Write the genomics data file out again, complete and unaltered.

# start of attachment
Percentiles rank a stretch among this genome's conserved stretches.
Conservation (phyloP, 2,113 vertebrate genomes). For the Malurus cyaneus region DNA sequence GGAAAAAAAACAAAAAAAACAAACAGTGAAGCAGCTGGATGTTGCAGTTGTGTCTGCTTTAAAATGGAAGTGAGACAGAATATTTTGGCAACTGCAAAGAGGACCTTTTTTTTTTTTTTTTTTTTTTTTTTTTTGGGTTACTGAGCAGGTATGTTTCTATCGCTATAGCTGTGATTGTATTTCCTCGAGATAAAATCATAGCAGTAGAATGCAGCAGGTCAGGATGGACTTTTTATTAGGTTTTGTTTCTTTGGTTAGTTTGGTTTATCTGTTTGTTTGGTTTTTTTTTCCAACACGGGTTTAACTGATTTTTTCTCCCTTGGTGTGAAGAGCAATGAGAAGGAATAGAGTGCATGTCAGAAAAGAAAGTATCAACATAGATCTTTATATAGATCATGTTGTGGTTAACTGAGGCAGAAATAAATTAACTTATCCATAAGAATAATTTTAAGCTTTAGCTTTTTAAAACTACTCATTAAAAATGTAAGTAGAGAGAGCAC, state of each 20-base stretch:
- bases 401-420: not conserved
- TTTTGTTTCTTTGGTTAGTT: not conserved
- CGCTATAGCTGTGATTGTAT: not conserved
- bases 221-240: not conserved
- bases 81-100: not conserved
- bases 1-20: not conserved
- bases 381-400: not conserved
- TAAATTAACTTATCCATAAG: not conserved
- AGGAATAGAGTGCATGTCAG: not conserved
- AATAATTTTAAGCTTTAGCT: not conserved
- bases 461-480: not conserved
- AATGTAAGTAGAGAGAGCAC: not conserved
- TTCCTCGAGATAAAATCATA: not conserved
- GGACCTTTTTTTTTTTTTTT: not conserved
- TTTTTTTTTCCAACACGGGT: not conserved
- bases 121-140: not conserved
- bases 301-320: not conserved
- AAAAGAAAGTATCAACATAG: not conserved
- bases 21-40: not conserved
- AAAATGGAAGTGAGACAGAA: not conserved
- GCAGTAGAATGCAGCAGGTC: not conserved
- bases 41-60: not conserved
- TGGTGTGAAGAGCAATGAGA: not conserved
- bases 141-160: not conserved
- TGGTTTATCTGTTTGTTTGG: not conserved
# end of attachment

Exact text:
Percentiles rank a stretch among this genome's conserved stretches.
Conservation (phyloP, 2,113 vertebrate genomes). For the Malurus cyaneus region DNA sequence GGAAAAAAAACAAAAAAAACAAACAGTGAAGCAGCTGGATGTTGCAGTTGTGTCTGCTTTAAAATGGAAGTGAGACAGAATATTTTGGCAACTGCAAAGAGGACCTTTTTTTTTTTTTTTTTTTTTTTTTTTTTGGGTTACTGAGCAGGTATGTTTCTATCGCTATAGCTGTGATTGTATTTCCTCGAGATAAAATCATAGCAGTAGAATGCAGCAGGTCAGGATGGACTTTTTATTAGGTTTTGTTTCTTTGGTTAGTTTGGTTTATCTGTTTGTTTGGTTTTTTTTTCCAACACGGGTTTAACTGATTTTTTCTCCCTTGGTGTGAAGAGCAATGAGAAGGAATAGAGTGCATGTCAGAAAAGAAAGTATCAACATAGATCTTTATATAGATCATGTTGTGGTTAACTGAGGCAGAAATAAATTAACTTATCCATAAGAATAATTTTAAGCTTTAGCTTTTTAAAACTACTCATTAAAAATGTAAGTAGAGAGAGCAC, state of each 20-base stretch:
- bases 401-420: not conserved
- TTTTGTTTCTTTGGTTAGTT: not conserved
- CGCTATAGCTGTGATTGTAT: not conserved
- bases 221-240: not conserved
- bases 81-100: not conserved
- bases 1-20: not conserved
- bases 381-400: not conserved
- TAAATTAACTTATCCATAAG: not conserved
- AGGAATAGAGTGCATGTCAG: not conserved
- AATAATTTTAAGCTTTAGCT: not conserved
- bases 461-480: not conserved
- AATGTAAGTAGAGAGAGCAC: not conserved
- TTCCTCGAGATAAAATCATA: not conserved
- GGACCTTTTTTTTTTTTTTT: not conserved
- TTTTTTTTTCCAACACGGGT: not conserved
- bases 121-140: not conserved
- bases 301-320: not conserved
- AAAAGAAAGTATCAACATAG: not conserved
- bases 21-40: not conserved
- AAAATGGAAGTGAGACAGAA: not conserved
- GCAGTAGAATGCAGCAGGTC: not conserved
- bases 41-60: not conserved
- TGGTGTGAAGAGCAATGAGA: not conserved
- bases 141-160: not conserved
- TGGTTTATCTGTTTGTTTGG: not conserved